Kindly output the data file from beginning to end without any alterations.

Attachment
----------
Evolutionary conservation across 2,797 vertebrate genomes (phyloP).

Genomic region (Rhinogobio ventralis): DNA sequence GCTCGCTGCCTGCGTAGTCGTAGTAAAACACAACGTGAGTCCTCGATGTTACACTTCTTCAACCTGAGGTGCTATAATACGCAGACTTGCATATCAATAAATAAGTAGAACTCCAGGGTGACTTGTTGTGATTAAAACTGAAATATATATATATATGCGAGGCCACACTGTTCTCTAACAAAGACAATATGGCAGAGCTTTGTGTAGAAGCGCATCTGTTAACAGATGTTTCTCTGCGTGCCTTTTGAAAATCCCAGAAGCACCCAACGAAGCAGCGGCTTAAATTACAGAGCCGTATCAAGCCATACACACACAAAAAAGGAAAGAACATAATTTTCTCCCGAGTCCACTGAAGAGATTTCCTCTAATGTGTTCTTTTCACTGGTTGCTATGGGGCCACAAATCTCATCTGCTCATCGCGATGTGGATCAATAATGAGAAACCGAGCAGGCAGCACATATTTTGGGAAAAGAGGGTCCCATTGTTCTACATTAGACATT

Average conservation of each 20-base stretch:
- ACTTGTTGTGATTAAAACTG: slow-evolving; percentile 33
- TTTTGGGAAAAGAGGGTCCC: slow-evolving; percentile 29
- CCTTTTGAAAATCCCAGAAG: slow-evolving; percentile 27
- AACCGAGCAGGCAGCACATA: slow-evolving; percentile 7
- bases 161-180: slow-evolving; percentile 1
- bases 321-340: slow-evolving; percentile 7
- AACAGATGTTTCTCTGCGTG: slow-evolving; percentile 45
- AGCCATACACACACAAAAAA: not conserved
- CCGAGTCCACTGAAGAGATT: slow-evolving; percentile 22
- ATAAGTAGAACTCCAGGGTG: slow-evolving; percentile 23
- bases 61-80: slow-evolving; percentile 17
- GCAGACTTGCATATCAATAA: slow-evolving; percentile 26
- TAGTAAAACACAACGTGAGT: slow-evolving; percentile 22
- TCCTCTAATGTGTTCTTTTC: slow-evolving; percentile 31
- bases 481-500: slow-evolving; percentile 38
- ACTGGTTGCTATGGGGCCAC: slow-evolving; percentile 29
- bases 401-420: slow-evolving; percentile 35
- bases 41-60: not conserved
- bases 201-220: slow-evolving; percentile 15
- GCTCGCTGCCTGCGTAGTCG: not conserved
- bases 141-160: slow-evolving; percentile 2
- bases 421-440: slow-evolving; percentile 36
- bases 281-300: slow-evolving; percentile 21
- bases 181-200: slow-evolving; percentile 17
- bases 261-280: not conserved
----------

Evolutionary conservation across 2,797 vertebrate genomes (phyloP).

Genomic region (Rhinogobio ventralis): DNA sequence GCTCGCTGCCTGCGTAGTCGTAGTAAAACACAACGTGAGTCCTCGATGTTACACTTCTTCAACCTGAGGTGCTATAATACGCAGACTTGCATATCAATAAATAAGTAGAACTCCAGGGTGACTTGTTGTGATTAAAACTGAAATATATATATATATGCGAGGCCACACTGTTCTCTAACAAAGACAATATGGCAGAGCTTTGTGTAGAAGCGCATCTGTTAACAGATGTTTCTCTGCGTGCCTTTTGAAAATCCCAGAAGCACCCAACGAAGCAGCGGCTTAAATTACAGAGCCGTATCAAGCCATACACACACAAAAAAGGAAAGAACATAATTTTCTCCCGAGTCCACTGAAGAGATTTCCTCTAATGTGTTCTTTTCACTGGTTGCTATGGGGCCACAAATCTCATCTGCTCATCGCGATGTGGATCAATAATGAGAAACCGAGCAGGCAGCACATATTTTGGGAAAAGAGGGTCCCATTGTTCTACATTAGACATT

Average conservation of each 20-base stretch:
- ACTTGTTGTGATTAAAACTG: slow-evolving; percentile 33
- TTTTGGGAAAAGAGGGTCCC: slow-evolving; percentile 29
- CCTTTTGAAAATCCCAGAAG: slow-evolving; percentile 27
- AACCGAGCAGGCAGCACATA: slow-evolving; percentile 7
- bases 161-180: slow-evolving; percentile 1
- bases 321-340: slow-evolving; percentile 7
- AACAGATGTTTCTCTGCGTG: slow-evolving; percentile 45
- AGCCATACACACACAAAAAA: not conserved
- CCGAGTCCACTGAAGAGATT: slow-evolving; percentile 22
- ATAAGTAGAACTCCAGGGTG: slow-evolving; percentile 23
- bases 61-80: slow-evolving; percentile 17
- GCAGACTTGCATATCAATAA: slow-evolving; percentile 26
- TAGTAAAACACAACGTGAGT: slow-evolving; percentile 22
- TCCTCTAATGTGTTCTTTTC: slow-evolving; percentile 31
- bases 481-500: slow-evolving; percentile 38
- ACTGGTTGCTATGGGGCCAC: slow-evolving; percentile 29
- bases 401-420: slow-evolving; percentile 35
- bases 41-60: not conserved
- bases 201-220: slow-evolving; percentile 15
- GCTCGCTGCCTGCGTAGTCG: not conserved
- bases 141-160: slow-evolving; percentile 2
- bases 421-440: slow-evolving; percentile 36
- bases 281-300: slow-evolving; percentile 21
- bases 181-200: slow-evolving; percentile 17
- bases 261-280: not conserved